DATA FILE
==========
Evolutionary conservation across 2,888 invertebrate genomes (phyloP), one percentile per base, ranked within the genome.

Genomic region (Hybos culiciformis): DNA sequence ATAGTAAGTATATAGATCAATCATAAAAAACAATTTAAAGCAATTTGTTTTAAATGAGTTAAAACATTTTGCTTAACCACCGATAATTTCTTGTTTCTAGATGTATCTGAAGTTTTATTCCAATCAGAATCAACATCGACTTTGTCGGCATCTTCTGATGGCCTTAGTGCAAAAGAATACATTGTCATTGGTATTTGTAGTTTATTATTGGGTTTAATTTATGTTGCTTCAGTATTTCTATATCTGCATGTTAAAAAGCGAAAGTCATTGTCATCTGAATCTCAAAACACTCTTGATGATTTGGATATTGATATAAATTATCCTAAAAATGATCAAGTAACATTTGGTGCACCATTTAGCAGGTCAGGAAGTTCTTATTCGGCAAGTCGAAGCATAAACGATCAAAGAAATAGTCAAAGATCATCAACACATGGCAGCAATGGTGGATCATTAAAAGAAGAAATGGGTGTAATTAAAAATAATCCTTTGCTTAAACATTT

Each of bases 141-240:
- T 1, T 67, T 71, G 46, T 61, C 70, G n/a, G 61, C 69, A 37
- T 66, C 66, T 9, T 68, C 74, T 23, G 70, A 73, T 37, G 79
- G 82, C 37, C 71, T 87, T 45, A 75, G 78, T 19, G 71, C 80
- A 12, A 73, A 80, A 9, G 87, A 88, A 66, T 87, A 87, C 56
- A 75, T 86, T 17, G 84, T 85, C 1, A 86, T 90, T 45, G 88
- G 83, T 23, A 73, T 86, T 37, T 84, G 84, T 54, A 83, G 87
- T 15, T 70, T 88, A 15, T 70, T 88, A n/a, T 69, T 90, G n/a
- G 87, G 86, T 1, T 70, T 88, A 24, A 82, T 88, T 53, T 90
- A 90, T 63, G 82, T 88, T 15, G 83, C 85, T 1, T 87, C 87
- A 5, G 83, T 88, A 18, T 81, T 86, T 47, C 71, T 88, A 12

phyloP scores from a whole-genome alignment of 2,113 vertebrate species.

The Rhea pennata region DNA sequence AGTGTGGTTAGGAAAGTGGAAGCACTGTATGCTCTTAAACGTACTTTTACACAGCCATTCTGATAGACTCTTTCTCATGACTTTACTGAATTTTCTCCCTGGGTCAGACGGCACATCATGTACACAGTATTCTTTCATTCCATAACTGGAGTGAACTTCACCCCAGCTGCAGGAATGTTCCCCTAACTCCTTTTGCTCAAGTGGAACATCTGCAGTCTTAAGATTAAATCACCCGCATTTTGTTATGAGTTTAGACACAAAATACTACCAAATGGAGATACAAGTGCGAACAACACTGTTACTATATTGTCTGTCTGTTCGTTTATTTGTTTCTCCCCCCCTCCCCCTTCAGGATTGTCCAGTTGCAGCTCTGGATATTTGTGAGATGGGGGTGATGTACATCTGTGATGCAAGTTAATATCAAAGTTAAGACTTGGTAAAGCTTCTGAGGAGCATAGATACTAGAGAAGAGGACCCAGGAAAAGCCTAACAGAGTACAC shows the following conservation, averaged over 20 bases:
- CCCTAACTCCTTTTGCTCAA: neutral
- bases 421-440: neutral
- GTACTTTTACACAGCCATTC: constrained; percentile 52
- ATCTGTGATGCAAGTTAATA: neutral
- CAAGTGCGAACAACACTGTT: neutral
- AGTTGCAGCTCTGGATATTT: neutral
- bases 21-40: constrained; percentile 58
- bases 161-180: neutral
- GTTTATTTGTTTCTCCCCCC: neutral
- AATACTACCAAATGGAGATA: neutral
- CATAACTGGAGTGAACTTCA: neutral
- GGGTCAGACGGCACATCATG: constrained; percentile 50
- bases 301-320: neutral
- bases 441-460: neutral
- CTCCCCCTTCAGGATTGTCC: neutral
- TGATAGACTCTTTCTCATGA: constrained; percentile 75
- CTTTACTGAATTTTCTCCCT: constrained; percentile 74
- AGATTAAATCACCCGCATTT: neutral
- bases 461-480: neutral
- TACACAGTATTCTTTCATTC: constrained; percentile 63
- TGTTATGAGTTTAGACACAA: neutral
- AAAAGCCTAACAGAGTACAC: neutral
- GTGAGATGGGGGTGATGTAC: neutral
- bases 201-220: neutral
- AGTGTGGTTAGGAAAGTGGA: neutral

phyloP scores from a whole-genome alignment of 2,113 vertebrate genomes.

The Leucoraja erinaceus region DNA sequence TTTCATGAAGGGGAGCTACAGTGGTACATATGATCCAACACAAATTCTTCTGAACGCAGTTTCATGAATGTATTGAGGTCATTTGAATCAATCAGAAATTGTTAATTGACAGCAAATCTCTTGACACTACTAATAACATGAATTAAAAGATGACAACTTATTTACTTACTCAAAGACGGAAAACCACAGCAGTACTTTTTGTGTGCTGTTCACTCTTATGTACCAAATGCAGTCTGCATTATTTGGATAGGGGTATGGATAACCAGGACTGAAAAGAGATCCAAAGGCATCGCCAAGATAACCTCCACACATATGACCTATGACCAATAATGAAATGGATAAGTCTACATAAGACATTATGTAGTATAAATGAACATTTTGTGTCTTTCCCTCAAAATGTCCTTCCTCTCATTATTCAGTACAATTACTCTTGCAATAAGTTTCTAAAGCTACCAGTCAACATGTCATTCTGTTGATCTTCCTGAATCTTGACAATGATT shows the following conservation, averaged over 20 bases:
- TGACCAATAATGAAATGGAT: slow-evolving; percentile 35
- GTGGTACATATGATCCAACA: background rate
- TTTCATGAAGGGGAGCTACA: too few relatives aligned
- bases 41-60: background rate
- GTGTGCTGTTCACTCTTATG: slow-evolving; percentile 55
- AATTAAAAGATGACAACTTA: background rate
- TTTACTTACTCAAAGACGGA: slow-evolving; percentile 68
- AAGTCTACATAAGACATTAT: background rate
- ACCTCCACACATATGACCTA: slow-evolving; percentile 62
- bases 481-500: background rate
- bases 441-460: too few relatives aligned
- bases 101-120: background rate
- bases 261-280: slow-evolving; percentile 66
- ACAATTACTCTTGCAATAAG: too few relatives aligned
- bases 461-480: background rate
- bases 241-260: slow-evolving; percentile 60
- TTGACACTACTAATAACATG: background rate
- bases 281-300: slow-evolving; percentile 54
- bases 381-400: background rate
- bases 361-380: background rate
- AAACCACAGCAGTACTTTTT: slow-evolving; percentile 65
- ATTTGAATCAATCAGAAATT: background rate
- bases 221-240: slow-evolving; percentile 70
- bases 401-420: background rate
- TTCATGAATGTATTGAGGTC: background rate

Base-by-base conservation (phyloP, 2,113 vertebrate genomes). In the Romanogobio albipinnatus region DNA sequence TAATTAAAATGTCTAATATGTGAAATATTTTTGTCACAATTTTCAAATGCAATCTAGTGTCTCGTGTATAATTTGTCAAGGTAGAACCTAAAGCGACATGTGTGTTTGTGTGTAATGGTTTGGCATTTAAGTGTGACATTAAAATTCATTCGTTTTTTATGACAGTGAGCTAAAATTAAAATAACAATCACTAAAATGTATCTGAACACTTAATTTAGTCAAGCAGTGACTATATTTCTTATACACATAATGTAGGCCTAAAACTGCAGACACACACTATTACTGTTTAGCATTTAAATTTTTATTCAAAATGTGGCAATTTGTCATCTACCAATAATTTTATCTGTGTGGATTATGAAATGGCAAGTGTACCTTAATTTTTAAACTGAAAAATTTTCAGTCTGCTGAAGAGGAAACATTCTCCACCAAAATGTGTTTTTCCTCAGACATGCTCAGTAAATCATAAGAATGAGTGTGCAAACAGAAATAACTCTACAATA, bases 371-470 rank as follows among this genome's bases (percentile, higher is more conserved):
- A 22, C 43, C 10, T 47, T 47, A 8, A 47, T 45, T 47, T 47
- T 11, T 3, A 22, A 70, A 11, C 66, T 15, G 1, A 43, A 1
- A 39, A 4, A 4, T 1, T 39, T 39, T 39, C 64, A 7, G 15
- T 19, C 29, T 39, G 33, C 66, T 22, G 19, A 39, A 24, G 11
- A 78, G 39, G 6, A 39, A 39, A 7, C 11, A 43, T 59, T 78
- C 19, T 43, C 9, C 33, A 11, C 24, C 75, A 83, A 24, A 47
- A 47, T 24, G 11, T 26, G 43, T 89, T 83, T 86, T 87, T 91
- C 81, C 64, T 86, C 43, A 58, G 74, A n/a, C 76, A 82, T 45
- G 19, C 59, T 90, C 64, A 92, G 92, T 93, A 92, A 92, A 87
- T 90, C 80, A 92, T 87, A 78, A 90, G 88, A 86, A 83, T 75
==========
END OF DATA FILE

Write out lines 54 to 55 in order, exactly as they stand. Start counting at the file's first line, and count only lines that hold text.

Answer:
- bases 101-120: background rate
- bases 261-280: slow-evolving; percentile 66